Now What? Split Decisions

Now What? Split Decisions

When a county switches states, which should I research in?

Split Decisions

Q. My fifth-great-grandfather died in 1799 in Berkeley County, Va. This country is now in West Virginia. In which state should I research?

A. According to the Library of VirginiaWeb site<www.Iva.lib.va.us>, when WestVirginia was established in 1863, its counties retained their original local records. So for most records, contact the BerkeleyCounty clerk and the West Virginia archives(seemicrofilm holdings by county at <www.wvculture.org/historylbluenote. html>).

You’ll also find Family History Library< www.familysearch.org> records foryour ancestor’s county by running a placesearch of the online catalog. You can rentthe microfilm through your local branchFamily History Center (use Family Search to find one). The Library of Virginia has some Berkeley County microfilm, too.

Emily Anne Croom, who wrote the Virginia State Research Guide in the December 2005 Family Tree Magazine, says Berkeley County marriage records begin in 1781;land, probate and court records, in 1772.

But you’ll still want to research in Virginia, since Berkeley County was formedin 1772 from Frederick County. Croom advises looking in Frederick County for pre-1772 records, in case family was there. “I’d suggest researching all the family members who might’ve been in these counties- the family ‘cluster’ — since records ofother family members might add to factson the ‘target’ ancestor,” Croom says. Plus, ancestors who lived far from theirown county courthouse may have recordson file in neighboring counties.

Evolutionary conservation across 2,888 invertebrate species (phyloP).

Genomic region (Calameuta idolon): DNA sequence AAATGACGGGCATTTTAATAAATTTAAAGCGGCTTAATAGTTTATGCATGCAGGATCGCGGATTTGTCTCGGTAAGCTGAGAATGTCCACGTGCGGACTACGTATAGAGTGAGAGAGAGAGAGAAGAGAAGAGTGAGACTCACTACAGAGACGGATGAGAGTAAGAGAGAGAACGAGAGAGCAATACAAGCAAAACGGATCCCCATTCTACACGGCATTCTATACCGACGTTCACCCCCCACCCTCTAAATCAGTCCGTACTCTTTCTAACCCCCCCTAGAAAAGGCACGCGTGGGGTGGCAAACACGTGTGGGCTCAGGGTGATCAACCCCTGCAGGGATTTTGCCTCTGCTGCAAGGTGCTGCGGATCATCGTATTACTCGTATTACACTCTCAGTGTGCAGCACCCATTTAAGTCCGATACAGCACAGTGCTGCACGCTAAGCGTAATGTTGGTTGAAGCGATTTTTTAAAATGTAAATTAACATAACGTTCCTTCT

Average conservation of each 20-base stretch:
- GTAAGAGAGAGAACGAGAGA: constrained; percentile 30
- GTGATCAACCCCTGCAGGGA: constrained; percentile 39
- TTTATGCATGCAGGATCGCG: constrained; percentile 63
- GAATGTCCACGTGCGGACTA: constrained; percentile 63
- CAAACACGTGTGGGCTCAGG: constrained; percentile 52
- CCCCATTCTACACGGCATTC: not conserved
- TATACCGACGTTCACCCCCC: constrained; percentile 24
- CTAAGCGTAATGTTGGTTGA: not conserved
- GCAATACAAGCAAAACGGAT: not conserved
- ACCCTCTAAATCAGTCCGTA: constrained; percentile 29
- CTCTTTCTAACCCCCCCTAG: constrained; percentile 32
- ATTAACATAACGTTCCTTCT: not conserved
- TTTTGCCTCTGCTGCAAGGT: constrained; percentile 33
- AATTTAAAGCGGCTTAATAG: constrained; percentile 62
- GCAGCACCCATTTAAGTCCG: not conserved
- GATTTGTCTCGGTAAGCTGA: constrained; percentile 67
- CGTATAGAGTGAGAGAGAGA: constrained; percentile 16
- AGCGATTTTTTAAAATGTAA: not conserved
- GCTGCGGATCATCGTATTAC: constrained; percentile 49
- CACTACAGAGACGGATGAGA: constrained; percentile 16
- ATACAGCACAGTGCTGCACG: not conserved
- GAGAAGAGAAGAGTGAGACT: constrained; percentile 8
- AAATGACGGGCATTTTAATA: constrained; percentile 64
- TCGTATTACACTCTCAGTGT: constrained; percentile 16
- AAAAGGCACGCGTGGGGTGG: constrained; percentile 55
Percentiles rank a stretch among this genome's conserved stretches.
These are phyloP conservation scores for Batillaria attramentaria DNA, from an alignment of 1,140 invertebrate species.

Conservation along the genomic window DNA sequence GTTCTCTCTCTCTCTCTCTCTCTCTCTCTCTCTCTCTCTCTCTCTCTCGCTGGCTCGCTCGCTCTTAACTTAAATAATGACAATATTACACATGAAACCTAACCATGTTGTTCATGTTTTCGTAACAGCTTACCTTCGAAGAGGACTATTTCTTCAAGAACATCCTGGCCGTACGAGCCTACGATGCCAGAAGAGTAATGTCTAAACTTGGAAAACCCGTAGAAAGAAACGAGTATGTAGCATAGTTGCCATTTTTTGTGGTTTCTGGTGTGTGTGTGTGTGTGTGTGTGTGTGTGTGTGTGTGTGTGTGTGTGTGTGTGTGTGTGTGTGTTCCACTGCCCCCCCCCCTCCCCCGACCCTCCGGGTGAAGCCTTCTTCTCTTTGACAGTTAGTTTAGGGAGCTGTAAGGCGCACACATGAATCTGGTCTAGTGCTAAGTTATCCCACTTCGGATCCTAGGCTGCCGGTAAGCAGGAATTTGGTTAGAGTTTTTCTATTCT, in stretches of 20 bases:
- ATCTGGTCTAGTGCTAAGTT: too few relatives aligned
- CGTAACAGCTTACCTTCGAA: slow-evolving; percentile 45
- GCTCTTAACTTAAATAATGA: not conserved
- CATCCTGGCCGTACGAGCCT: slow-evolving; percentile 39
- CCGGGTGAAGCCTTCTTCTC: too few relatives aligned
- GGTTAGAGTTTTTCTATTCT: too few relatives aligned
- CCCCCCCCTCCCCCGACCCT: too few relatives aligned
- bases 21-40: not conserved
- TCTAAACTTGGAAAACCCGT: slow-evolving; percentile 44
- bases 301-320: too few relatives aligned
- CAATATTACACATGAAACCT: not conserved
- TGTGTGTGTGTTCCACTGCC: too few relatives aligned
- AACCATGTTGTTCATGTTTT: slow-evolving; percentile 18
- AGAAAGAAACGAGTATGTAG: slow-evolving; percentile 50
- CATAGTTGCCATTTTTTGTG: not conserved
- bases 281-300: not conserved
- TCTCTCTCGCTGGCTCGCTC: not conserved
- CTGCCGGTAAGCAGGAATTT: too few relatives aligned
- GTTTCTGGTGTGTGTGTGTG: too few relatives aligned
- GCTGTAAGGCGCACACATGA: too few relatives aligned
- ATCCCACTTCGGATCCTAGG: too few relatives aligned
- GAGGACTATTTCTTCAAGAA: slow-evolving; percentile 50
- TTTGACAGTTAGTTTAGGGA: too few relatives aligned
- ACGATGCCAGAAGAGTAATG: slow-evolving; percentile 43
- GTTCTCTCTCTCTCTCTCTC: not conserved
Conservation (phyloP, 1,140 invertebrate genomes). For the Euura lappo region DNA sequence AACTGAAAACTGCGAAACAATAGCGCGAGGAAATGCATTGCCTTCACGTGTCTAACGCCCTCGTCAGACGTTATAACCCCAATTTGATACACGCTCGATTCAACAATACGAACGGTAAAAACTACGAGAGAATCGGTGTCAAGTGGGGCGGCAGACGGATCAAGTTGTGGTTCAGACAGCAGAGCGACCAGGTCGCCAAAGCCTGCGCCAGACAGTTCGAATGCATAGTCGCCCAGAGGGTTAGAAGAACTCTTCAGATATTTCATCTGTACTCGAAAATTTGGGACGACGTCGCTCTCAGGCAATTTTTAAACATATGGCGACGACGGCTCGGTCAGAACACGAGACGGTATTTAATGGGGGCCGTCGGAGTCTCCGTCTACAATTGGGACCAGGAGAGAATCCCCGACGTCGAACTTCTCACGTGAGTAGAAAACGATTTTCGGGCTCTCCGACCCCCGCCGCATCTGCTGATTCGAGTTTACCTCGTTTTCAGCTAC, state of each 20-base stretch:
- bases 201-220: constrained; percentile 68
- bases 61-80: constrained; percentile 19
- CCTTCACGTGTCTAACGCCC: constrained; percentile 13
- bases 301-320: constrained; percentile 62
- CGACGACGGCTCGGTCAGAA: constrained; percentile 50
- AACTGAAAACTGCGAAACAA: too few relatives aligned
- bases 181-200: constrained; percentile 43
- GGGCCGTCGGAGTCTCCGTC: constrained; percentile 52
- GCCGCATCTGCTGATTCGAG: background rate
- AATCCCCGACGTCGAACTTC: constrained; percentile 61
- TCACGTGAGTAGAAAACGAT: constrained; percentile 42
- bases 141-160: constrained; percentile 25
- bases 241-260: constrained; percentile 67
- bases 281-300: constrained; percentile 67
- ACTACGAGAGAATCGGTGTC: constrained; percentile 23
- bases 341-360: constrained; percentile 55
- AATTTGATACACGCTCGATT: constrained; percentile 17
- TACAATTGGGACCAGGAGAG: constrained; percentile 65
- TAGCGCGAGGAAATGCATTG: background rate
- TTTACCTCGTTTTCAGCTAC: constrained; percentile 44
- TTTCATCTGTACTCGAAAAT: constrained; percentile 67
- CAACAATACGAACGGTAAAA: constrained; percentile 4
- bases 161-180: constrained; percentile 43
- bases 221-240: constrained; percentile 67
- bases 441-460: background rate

From the May 2007 issue of Family Tree Magazine.

Second Thoughts

Q. As a naming convention, what’s the proper use of Junior vs. II? If Larry Edgar Taylor’s first-born is Larry Evan Taylor, would the son be Junior, II or neither?

A. Today, families normally use senzor (elder) and lunzor (younger) to distinguish a father and son with identical names. In earlier generations, senior and junior suggested two men of the same name and different ages-but they weren’t necessarily related. Still, in my family in the 19th century, Isaac Croom Sr. and Isaac Croom Jr. were uncle and nephew. A third Isaac Croom in the extended family identified himself by adding his middle initial. If Isaac Jr. had had a son named Isaac, he could have been Isaac Croom III.

This practice is usually reserved formales. But people informally called my grandmother Fletcher Sr. and my mother Fletcher Jr. because they had identical names, although they never wrote their own names that way. More frequently, friends called them Big Fletcher and Little Fletcher.

The Roman numerals 11, II, III and so on indicate men of identical names and varying ages, even in different family lines, such as a man (Sr. or I), his nephew (11)and later h s grandson(III). To avoid confusion, some “numbered” individuals retain the designation for life, especially in prominent families. Sometimes, however, when the senior died, the junior became senior, and the third became junior-a practice that can frustrate genealogists. In my husband’s ancestry, when we read the name John Blakeney Jr., we wonder if it refers to the original junior or John Blakeney III, who was called junior after his grandfather died. We must get clues from dates and additional records to determine which John each record indicates.

No law controls these practices, and families often do what seems logical or convenient. And whatever convention one generation uses, the next might change.

Two men with similar, but not identical, names (such as Larry Edgar Taylor and Larry Evan Taylor) wouldn’t be senior and junior. When only a middle name differs, you can differentiate the individuals by including middle names or nicknames.

– Emily Anne Croom

From the May 2007 issue of Family Tree Magazine.

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